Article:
The flavors and flairs of local Indonesian communities were presented to a live TV studio audience on Friday evening.
Thanks to the summer series Live Culture from PhillyCAM, South Philly-based Philadelphia public broadcaster Modero & Company, a traditional Indonesian dance ensemble, presented an evening of movement, music, cooking and conversation that aired on prime-time television.
Founded in 2011, Modero was established as a community dance group in South Philadelphia by an artist born in Indonesia. Sinta Penyami Storms, who started learning dance as a child in the country’s capital, Jakarta.
“(Modero) creates space for indonesian people and for those who love Indonesian culture to get together and discover the culture and learn the dances of Indonesia which are traditional dances but which are also newly created, ”said Katherine Antarikso, member of Modero.
After establishing the Indonesian Cultural Club of Delaware in 2008, Storms founded Modero in response to the growing population of Southeast Asian communities in South Philadelphia.
Unlike most religious-focused immigrant entities, Modero is not tied to any particular denomination.
“We use our platform as dancers and also as food to bring everyone together,” Storms said. “… People feel like there is no connection with religion, and we say to everyone, ‘Come and experience the culture.’ “
Featuring dancers of all ages, the growing 25-member company, which even performed for the World Festival of Families during the papal visit in September 2015, not only aims to celebrate Indonesian culture with the performing arts. , but also through social advocacy.
“We’re playing, but we’re also discussing how we want to provide a safe space for everyone – not just the Indonesian community but anyone in Philly City… We are community organizers,” said Storms. “We are community activists. We promote Indonesian culture not only through dance.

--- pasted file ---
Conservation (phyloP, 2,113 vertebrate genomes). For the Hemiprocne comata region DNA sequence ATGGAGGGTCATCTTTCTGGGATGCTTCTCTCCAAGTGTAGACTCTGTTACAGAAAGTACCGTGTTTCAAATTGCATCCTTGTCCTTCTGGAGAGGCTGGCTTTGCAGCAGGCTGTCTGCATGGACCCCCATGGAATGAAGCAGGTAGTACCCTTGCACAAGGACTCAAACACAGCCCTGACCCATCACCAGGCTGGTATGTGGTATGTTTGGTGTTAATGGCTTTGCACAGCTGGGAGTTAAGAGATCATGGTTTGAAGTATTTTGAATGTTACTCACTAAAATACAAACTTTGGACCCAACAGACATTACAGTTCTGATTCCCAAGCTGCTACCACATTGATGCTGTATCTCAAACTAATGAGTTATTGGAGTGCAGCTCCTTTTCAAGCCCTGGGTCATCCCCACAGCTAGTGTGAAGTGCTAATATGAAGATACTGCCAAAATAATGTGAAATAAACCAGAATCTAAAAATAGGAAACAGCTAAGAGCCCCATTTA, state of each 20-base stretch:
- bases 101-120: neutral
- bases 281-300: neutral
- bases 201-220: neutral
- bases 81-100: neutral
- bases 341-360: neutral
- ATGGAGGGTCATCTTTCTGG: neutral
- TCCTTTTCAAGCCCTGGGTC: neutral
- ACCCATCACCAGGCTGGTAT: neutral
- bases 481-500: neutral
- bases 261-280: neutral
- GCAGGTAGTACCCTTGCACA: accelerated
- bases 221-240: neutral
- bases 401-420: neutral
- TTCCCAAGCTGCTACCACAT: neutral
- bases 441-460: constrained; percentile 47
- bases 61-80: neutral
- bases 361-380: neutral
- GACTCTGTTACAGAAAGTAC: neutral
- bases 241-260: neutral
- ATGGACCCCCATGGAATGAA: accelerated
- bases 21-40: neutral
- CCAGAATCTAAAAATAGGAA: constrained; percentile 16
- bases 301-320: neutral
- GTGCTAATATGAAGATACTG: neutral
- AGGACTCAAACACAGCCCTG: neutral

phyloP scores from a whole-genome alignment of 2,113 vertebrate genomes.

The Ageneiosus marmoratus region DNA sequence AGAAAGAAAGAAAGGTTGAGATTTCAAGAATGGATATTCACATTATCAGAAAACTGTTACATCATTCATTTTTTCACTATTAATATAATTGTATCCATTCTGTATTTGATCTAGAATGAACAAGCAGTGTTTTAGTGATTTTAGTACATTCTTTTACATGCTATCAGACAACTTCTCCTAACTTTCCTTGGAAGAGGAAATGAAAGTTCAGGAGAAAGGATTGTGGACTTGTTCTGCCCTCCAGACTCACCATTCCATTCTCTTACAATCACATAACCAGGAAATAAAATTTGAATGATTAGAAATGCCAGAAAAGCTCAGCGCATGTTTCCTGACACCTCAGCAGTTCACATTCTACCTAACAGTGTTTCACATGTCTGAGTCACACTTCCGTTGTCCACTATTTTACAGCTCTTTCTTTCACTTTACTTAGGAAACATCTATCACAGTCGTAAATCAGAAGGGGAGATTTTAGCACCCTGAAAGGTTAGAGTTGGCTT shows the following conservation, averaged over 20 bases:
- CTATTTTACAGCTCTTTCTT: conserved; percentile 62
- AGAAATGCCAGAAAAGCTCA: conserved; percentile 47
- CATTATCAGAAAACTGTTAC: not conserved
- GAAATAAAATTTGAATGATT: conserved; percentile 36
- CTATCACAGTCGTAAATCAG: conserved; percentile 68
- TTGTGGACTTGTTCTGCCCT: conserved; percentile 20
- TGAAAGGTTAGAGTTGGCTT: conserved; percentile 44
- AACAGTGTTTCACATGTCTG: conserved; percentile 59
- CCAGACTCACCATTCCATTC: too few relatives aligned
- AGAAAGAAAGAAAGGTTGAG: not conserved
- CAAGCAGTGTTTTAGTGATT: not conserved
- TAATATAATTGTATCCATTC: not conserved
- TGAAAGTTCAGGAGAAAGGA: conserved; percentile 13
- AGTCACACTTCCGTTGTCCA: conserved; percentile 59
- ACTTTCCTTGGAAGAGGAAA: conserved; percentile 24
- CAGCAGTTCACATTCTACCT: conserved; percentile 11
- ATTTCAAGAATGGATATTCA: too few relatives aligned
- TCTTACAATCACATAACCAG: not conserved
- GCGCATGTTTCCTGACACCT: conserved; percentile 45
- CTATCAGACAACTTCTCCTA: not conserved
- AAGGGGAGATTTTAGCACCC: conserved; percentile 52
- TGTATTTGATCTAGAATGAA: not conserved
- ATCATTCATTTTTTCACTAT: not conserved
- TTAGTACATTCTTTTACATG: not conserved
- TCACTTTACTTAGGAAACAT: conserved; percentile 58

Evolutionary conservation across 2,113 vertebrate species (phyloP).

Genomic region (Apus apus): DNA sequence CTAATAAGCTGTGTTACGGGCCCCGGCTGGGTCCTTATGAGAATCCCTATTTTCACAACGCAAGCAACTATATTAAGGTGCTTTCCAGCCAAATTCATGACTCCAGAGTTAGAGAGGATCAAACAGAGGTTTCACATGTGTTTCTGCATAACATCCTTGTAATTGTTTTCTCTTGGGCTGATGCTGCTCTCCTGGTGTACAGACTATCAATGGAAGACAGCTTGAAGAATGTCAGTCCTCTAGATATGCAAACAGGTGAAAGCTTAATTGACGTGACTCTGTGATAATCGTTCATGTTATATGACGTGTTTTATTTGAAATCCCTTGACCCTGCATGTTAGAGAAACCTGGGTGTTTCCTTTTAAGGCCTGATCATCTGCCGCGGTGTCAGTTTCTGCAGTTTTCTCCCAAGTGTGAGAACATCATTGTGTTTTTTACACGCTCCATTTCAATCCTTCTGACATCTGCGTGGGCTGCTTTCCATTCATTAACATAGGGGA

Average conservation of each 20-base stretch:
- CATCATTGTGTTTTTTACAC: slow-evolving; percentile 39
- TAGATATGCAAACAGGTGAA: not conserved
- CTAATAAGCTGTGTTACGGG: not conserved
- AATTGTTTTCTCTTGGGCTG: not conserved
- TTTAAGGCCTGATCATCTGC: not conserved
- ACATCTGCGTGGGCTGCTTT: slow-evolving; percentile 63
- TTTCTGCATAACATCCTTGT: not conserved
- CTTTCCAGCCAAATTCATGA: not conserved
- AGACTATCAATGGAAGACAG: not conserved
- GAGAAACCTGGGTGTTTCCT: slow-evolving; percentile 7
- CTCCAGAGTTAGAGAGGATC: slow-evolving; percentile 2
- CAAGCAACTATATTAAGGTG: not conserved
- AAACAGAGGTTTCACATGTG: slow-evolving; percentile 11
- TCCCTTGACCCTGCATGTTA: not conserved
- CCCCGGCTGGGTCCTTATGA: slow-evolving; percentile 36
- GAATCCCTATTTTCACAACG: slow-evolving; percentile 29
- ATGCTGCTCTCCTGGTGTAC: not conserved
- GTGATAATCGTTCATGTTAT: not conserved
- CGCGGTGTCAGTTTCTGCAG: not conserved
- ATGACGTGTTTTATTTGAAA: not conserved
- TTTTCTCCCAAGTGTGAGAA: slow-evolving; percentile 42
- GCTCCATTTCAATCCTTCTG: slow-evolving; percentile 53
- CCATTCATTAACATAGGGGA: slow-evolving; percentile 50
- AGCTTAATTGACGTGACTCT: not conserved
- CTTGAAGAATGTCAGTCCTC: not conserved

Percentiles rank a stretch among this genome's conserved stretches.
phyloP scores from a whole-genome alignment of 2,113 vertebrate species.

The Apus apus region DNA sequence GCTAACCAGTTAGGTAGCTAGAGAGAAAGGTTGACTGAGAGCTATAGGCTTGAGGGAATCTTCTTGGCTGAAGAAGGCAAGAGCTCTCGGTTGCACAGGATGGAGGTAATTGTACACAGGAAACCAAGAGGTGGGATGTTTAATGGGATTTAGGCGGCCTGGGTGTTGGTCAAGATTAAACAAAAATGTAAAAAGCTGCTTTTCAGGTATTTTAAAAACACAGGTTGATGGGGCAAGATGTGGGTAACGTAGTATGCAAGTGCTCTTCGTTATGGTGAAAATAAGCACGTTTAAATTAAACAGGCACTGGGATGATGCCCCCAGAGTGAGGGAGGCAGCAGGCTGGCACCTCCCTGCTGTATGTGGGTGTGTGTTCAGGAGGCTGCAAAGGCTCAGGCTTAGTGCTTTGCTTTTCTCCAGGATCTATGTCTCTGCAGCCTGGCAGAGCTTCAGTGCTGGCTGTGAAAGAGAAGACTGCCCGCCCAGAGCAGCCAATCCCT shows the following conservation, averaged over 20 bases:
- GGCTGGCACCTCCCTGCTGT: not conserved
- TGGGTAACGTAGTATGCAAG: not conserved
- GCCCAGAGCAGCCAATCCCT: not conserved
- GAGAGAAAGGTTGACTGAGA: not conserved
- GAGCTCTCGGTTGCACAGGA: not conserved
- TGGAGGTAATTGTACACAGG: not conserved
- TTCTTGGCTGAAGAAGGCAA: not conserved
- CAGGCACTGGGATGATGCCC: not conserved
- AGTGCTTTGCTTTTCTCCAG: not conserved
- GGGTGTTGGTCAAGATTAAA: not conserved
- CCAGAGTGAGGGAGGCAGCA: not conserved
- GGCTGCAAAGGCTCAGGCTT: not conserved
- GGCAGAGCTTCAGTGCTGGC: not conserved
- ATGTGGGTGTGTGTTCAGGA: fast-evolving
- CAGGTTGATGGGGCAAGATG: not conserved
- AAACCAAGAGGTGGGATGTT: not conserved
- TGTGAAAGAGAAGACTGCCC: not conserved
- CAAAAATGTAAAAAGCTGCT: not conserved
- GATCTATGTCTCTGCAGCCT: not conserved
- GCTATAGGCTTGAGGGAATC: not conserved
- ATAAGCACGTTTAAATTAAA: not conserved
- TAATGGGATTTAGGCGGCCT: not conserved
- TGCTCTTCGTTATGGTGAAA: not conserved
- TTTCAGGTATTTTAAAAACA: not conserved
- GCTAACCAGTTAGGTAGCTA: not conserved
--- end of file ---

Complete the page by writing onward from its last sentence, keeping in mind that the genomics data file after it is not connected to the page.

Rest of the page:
With the company rooted in awareness, the PhillyCAM opportunity aligned well with Modero’s mission.
The one-hour program, which ran from 7 p.m. to 8 p.m. on Xfinity and Verizon channels, consisted of three dance performances, including solo numbers for youth, adolescents and adults, which were woven together by Indonesian cooking demonstrations and discussions around immigrant rights, particularly in response to ongoing crackdowns by United States Immigration and Customs Enforcement.
“We also want this to be useful for the community,” Storms said. “It’s not just about having fun, but here we are – we want to be responsible to our community as well. “
Dressed in a headdress and full costumes, the dances featured traditional choreography from Bali and Java, as Modero aspires to represent a very diverse country made up of over 300 ethnic groups, over 700 languages and thousands of islands. in Southeast Asia.
“We just want to celebrate our great cultural diversity,” Antarikso said. “The motto of Indonesian culture is ‘unity in diversity’, and you also want to promote it here.”
As the show aspires to educate audiences in the studio, online and in front of television, the company hopes its dancers, especially young performers, will continue to foster appreciation for their heritage.
“To see the next generation of Indonesians really embrace the country – it’s really heartwarming, ”Antarikso said.
The cooking demonstration is centered on Gado-gado, a traditional Indonesian potato salad, tomatoes, hard-boiled eggs, tofu, bean sprouts and glazed cucumber with a peanut vinaigrette.
The easy-to-prepare recipe, which satisfies most dietary restrictions, requires ingredients and simple instructions.
“Sinta told me that we must make the voices of our Indonesian community, our culture, so they know Indonesian on the other hand, ”said Chef Irza Hagati, who led the cooking demonstration. “… We have to introduce culture from dance and food. It’s easier for people to recognize. Love comes from dancing and food.
The whole program comes down to a The Indonesian saying “Tak kenal make tak sayang”, which translates to “to know is to love”.
“So get to know us, because you might also fall in love with the community, because we’re good people here,” Storms said. “We have a great culture that we want to share.